2005 Cadillac CTS
– Powerful engines
– Good handling
– Loaded with luxury
– Some quality issues
– Controversial design
– Wind noise at high speeds
The rear-wheel-drive Cadillac CTS is truly a great sports sedan, and since its launch in 2003, has become the poster child of the new high performance Cadillac range which is making an impression in the luxury car league. The CTS is now a more improved and refined machine, with its new generation of V6 engines which are smoother and more powerful, featuring technology such as variable valve timing, dual overhead cams and four valves per cylinder. The 2005 model comes with a choice of two new V6 engines–the 2.8-litre and the 3.6-litre. We tested the latter and found it to be fairly smooth and powerful enough on the streets of Dubai.
The 210 hp 2.8-litre, with 265 Nm of torque, is offered with a standard 6-speed manual transmission with an optional 5-speed automatic gearbox available, and is offered in either a standard or a luxury-sport package, while the 255 hp 3.6-litre, with a massive 342 Nm of torque, is also available with a standard 6-speed manual gearbox and an optional smooth-shifting 5-speed automatic gearbox, while the luxury-sport package is standard.
With its unique edgy styling, it surely stands out even on the busiest of streets. From the front, the CTS looks extremely aggressive with its large louvered grill accompanied with vertical headlamps, carrying on the tradition from Cadillacs of the 1960s. The rectangular fog lights up front add to its unique look. The short high deck with tall tail lamps compliments the rear end to complete the overall sporty looks. The styling is either truly loved or totally hated by people, with no opinions in between.
The interior of the CTS gives a jaw-dropping first impression but not a lasting one. The centre console is angled towards the driver. The rubbery texture of the dashboard might not be that luxurious, but it certainly gives the interior its own unique look. There is not much wood in the CTS apart from the steering wheel, door handles and the gear shifter, leaving the interior a bit empty since it is meant to be a luxury sedan. Overall build quality is good, but the rear interior dome light cover fell off due to poor fitting. The leather seats are really comfortable and kept us going for hours without being uneasy. The front passengers are relatively at ease but the amount of leg room at the back becomes a concern when transporting five tall occupants. The luggage trunk is enormous, with a cargo net to hold small items. The steering wheel design feels right at home, with its leather upholstery giving it excellent feel and grip.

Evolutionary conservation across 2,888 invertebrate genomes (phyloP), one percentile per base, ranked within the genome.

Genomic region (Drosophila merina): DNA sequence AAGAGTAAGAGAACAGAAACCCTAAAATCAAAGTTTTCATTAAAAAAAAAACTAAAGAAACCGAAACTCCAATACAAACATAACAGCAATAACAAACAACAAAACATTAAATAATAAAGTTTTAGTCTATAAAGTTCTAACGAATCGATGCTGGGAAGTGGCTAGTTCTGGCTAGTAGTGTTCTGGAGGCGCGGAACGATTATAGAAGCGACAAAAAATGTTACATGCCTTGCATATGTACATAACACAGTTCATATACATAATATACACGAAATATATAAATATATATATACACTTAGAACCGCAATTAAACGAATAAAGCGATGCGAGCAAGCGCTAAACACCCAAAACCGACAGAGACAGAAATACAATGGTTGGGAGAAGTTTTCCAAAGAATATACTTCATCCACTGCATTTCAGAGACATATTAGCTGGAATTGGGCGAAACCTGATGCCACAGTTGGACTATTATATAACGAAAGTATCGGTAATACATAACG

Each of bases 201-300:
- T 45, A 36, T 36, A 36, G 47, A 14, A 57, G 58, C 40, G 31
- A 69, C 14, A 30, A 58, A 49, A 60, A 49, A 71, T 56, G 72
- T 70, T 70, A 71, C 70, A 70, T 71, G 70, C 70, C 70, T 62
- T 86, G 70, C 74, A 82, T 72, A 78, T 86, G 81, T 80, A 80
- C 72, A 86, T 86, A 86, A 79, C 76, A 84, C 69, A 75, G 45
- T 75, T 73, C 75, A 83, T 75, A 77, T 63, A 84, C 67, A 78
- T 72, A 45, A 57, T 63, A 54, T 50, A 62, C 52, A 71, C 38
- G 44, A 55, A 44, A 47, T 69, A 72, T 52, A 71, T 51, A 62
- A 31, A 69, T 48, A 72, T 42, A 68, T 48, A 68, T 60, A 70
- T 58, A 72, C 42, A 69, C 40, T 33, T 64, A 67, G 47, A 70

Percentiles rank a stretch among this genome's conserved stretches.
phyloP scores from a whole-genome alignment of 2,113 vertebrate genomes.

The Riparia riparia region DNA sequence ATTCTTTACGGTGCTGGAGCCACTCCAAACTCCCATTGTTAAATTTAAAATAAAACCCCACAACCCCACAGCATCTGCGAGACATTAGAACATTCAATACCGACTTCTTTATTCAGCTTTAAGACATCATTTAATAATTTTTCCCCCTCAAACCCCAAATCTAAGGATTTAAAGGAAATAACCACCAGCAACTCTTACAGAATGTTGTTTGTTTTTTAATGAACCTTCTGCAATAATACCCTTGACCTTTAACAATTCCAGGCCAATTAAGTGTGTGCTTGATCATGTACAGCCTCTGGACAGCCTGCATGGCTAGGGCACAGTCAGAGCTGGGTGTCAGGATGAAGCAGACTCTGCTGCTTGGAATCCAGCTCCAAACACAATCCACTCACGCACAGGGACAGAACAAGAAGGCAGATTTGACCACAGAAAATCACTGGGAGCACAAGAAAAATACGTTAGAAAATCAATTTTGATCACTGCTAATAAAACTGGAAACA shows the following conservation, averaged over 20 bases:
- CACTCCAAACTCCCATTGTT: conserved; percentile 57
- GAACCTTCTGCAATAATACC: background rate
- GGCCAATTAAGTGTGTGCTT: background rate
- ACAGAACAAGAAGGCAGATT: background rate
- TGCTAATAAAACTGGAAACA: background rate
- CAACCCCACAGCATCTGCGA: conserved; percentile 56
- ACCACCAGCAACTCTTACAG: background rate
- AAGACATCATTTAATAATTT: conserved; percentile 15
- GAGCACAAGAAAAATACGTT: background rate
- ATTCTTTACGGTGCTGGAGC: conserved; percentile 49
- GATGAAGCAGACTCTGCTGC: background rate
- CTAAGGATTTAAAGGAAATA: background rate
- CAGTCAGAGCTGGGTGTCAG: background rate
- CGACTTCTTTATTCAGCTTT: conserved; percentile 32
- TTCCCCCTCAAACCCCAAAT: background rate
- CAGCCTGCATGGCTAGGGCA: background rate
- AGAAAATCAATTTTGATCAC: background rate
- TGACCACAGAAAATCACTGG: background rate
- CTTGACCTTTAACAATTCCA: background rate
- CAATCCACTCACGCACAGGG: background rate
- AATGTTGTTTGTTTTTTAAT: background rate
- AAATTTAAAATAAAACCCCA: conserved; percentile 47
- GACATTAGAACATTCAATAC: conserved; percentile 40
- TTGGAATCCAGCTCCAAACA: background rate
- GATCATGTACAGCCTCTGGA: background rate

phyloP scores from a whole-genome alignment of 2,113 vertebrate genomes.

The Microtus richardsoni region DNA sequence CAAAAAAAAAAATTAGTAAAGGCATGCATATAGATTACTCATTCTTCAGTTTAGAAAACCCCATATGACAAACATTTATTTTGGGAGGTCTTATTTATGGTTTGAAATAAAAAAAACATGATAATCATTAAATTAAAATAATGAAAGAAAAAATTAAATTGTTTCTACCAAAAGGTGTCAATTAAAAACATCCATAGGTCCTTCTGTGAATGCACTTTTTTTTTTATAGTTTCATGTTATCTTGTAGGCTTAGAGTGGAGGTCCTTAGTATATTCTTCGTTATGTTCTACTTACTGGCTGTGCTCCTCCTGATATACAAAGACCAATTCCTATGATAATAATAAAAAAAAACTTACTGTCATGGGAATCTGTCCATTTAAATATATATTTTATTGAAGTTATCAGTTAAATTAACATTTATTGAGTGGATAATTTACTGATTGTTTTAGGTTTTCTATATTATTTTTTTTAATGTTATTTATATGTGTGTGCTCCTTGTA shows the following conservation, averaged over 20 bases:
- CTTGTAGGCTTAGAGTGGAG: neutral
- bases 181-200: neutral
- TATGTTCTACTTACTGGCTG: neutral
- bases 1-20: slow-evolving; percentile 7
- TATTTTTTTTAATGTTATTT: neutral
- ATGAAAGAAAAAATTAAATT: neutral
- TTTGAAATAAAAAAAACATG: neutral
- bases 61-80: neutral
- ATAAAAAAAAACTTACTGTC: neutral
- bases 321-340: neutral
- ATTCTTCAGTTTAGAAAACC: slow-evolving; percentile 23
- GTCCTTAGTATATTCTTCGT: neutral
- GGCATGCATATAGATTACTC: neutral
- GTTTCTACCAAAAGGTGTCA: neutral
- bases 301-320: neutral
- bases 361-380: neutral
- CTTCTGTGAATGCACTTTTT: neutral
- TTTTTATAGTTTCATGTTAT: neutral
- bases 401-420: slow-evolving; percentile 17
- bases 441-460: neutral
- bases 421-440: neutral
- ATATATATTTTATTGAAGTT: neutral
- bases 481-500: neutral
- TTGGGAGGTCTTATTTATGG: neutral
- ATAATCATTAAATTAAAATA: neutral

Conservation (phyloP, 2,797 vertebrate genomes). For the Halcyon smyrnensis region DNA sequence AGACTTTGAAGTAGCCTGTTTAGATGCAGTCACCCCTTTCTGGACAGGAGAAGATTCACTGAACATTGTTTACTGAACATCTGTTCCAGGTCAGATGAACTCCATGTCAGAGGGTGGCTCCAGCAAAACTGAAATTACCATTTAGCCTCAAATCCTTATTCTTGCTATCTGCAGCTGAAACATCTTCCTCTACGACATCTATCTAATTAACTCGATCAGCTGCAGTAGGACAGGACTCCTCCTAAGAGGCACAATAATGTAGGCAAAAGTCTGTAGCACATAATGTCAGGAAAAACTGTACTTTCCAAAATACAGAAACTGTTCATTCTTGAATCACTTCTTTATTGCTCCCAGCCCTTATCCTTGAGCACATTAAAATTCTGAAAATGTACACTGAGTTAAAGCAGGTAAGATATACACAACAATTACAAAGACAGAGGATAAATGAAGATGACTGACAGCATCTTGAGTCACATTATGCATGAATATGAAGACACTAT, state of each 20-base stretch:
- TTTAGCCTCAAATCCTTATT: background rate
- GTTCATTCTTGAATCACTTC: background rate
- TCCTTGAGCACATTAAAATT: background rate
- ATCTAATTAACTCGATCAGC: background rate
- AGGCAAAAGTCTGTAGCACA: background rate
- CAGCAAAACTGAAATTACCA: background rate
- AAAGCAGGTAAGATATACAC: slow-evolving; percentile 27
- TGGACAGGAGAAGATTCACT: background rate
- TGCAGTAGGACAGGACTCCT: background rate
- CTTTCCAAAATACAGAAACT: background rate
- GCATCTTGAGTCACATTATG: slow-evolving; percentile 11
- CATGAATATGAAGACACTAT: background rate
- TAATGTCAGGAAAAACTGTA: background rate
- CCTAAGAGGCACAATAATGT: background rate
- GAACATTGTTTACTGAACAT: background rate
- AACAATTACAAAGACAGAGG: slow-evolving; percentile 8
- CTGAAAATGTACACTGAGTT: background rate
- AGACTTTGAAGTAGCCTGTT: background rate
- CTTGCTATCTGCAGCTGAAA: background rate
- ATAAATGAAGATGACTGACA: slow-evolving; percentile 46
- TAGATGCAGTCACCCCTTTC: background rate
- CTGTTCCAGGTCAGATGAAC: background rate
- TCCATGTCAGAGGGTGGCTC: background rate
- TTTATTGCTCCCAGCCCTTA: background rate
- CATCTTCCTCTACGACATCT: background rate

The console consists of two major components–the multipurpose LCD screen and the climate control amber LCD with backlit pictograms. With a built-in TV/DVD player, the CTS surely grabs the attention of most people who ride in it. The audio system is something Cadillac can boast about, especially when it comes to the optional BOSE setup. The air-conditioning unit is not up to the mark considering how hot it gets especially during the summer in the Middle East region. Add to that, the CTS does not have an a/c vent for rear passengers, which is quite odd for a vehicle in this price range.
The 2.8-litre models come standard with 16-inch alloy wheels, while the 3.6-litre version comes with 17-inch chrome wheels, giving the CTS a sporty touch. Care should be taken when driving the CTS outfitted with 17-inch rims, as we managed to bend a rim going over a pothole at low speed while exiting an ill-maintained petrol station, much to the dismay of General Motors Middle East, who courteously gave us the test vehicle.
On the safety front, the CTS offers standard four-wheel disc brakes with ABS, traction control with an optional stability control system, seat-mounted side airbags for front passengers and side curtain airbags for both the front and rear occupants.
The new 3.6-litre V6 is a treat when cruising, except for the excessive wind noise which is irritating at high speeds. The engine definitely responds immediately as soon as you press on the accelerator pedal, benefiting from its broad torque curve. The V6 is not as smooth as similar Japanese engines, but vibrations are negligible during normal driving. The fuel mileage for both the 2.8-litre and the 3.6-litre are similar, but the tank capacity is relatively small compared to the size of the engine, going around 300 kilometres on a full tank. The fuel economy, while not frugal, is still quite impressive for a sedan with such performance.
The ride and handling of the CTS are smooth, sporty and stable. The power steering has been tuned to perfection. Whether at high speed or coming out of a parking, it is simply the best bit of the CTS. The suspension is nicely damped at low speeds, making the ride very comfortable even on rough roads, although at higher speeds, there is some bumpiness. The suspension is more suited for the driving enthusiast, so ordinary drivers might feel the ride is a bit stiff. Its rear-wheel-drive setup and brusque handling along with the phenomenal horsepower, all work hand in hand when exiting out of hard corners. Go into a corner too quick and the StabiliTrak system is there to ensure the car does not skid and it remains on course. Although the CTS does suffer from some tyre squealing when doing hard turns at moderate speeds, there is nothing to worry about. Braking is powerful and predictable. Rest assured, the car can come to a complete stop without any screeching or swerving even from 120 kph.
Overall the CTS is fun to drive and satisfaction is guaranteed to those looking for a fairly luxurious vehicle with performance intentions. It is a really good alternative to German marques like BMW and Mercedes-Benz. With the CTS, Cadillac offers performance and comfort, making a mark in the sports sedan category, and it is definitely here to stay.
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